Tutorial 9: Set Theory IV: Ordered Pairs, Cross Products

Logical System

Order and Ordered pairs

Thus far nothing we have done has order in it. We are definitely going to need the notion order, both for mathematics and everything else. In mathematics, on a simple two dimensional graph the point with x=1 and y=2 is not the same as the point with x=2 and y=1. In the world at large John being taller than Jane is not the same as Jane being taller than John. Set theory is going to need an approach to order.

The notation <x,y> is used for ordered pair, and conceptually it is a set, so formulas like <x,y>εz and zε<x,y> are well formed formulae.

The key point about ordered pairs is that two of them are equal to each other iff their first coordinates are equal and their second coordinates are equal ie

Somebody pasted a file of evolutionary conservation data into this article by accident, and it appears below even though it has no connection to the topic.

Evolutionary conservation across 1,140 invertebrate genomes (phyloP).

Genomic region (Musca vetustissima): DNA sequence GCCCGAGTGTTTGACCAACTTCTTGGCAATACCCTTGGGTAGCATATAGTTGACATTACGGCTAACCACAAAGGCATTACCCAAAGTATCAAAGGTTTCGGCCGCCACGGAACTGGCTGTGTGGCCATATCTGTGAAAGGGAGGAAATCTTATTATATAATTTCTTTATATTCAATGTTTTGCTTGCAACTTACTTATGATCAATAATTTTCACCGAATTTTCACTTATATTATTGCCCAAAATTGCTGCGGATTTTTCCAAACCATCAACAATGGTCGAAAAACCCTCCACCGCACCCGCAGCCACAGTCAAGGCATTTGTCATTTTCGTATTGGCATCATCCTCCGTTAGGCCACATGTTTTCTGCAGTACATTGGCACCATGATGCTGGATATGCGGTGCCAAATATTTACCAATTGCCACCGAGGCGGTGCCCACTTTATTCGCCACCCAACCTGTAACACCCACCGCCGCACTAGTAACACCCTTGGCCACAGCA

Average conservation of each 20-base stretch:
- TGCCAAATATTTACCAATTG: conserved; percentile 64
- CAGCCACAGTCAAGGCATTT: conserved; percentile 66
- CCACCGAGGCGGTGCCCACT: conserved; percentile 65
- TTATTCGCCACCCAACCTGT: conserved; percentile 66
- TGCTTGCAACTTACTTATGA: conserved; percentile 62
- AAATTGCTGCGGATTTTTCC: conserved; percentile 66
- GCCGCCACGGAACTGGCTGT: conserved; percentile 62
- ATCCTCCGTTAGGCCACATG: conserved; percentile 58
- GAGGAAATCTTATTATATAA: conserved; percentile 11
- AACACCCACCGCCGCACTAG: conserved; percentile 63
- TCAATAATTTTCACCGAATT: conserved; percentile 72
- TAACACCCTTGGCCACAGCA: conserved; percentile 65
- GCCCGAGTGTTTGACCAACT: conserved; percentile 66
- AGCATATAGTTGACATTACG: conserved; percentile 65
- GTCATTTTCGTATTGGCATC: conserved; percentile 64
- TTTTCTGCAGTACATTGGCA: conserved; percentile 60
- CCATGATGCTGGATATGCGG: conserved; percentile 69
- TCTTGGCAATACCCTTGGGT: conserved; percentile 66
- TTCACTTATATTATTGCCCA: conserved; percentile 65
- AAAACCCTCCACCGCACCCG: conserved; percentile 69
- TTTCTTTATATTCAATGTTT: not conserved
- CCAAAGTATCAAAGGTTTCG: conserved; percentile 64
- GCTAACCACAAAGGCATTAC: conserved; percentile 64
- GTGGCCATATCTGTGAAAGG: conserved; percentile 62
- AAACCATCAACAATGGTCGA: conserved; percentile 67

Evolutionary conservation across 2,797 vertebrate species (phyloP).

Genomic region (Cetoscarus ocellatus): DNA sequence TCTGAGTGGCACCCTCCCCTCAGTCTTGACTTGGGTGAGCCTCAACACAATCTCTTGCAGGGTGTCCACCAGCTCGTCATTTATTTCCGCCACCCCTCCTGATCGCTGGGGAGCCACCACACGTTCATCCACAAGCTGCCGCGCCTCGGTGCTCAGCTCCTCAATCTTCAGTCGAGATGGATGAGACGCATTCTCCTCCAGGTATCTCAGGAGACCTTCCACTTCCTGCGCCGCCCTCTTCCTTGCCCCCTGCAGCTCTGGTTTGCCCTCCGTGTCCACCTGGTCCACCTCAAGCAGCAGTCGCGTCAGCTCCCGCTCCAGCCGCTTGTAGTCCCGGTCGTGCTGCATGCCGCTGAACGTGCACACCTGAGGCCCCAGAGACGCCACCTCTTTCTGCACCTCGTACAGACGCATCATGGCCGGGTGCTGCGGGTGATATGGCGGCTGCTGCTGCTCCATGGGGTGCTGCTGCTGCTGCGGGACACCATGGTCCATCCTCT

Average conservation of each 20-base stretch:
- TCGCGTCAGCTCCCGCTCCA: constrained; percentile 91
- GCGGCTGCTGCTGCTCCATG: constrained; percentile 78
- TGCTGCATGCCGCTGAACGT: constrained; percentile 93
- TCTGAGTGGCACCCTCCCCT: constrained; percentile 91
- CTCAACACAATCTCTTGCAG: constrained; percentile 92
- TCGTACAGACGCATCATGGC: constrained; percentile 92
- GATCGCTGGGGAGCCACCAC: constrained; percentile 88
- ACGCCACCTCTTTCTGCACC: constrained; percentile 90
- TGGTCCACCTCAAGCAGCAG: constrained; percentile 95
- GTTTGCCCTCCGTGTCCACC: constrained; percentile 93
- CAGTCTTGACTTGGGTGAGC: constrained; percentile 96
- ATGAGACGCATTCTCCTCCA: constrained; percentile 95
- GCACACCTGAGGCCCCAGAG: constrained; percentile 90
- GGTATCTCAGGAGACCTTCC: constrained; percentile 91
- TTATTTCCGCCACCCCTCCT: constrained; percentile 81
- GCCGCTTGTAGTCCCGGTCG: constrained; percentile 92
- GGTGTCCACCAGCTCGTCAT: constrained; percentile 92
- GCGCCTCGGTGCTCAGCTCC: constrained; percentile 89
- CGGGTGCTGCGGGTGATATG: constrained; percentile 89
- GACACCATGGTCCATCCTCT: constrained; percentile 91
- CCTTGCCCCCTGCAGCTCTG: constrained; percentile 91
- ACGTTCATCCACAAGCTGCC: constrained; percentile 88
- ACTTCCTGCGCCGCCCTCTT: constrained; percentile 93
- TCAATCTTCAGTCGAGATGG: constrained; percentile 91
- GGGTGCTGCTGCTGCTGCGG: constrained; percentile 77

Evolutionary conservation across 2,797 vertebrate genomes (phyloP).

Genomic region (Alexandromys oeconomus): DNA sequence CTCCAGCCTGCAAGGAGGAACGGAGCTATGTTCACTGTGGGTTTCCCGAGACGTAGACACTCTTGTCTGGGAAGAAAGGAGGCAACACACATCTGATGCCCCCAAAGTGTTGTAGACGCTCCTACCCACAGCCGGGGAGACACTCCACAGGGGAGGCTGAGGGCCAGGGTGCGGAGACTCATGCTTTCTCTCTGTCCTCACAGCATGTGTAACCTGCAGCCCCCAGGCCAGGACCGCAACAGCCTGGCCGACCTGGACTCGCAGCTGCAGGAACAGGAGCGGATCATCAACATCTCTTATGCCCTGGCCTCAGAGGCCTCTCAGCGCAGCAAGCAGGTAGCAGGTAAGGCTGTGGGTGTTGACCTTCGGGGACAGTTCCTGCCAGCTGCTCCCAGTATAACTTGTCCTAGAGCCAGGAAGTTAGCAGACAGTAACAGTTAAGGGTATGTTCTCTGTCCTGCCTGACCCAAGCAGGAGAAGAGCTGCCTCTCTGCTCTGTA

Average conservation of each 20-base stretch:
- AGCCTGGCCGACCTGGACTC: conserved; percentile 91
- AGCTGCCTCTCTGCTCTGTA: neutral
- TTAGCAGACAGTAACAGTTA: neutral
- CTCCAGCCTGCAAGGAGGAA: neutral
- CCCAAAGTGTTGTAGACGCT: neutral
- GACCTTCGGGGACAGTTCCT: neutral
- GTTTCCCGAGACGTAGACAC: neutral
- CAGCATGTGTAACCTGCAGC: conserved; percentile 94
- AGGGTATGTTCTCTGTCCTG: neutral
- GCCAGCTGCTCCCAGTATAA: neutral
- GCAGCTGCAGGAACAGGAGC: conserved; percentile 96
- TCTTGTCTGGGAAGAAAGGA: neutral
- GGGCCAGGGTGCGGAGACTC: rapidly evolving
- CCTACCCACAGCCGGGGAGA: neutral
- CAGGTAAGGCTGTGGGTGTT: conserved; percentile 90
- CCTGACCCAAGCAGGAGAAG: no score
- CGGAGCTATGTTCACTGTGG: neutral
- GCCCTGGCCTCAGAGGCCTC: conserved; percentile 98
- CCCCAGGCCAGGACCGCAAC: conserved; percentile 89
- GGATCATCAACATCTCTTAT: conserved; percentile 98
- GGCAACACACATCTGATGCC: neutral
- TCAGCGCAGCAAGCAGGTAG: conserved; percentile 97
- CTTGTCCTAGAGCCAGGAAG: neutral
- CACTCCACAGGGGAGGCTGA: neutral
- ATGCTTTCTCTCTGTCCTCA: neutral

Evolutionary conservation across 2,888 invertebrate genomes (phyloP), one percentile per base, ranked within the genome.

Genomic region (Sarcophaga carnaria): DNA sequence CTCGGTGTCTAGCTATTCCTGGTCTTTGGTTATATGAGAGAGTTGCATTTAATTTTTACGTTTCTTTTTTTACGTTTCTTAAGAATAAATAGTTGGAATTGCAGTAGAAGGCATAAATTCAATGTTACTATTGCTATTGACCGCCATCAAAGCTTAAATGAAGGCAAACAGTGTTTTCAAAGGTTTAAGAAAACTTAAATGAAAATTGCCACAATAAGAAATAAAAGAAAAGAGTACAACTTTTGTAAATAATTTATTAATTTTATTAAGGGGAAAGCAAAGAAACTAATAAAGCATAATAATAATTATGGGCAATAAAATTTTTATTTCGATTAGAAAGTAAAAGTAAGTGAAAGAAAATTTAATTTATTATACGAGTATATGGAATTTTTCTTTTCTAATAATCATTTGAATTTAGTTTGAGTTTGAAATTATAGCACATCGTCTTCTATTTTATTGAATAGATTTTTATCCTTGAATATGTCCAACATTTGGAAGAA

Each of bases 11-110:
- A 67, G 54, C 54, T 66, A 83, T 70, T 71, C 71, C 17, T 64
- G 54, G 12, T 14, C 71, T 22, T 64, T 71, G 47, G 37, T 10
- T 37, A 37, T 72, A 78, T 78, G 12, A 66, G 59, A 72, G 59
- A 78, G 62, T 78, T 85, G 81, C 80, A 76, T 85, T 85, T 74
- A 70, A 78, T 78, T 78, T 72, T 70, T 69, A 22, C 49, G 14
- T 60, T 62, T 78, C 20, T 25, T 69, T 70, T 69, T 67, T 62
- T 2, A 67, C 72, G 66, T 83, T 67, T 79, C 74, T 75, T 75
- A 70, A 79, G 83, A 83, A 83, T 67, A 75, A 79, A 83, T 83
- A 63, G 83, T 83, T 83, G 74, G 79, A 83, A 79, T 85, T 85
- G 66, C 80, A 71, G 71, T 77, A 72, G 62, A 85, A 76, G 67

(<x,y>=<w,v>) ≡ (x=w∧y=v)

We need to have this available within our set theory. There are two ways to do this. There could be another axiom which just allows us this. Or we could find a definition that has exactly these properties. The former is clear, but adds an axiom. The latter is more frugal but can be, and typically is, a little obscure or odd in its details. Most set theories do the latter, then the definition they choose is

<x,y> = df. {{x},{x,y}}

We that definition we can proove the property we want ie

({{x},{x,y}}={{w},{w,v}}) ≡ (x=w∧y=v)

∴({{x},{x,y}}={{w},{w,v}}) ≡ (x=w∧y=v)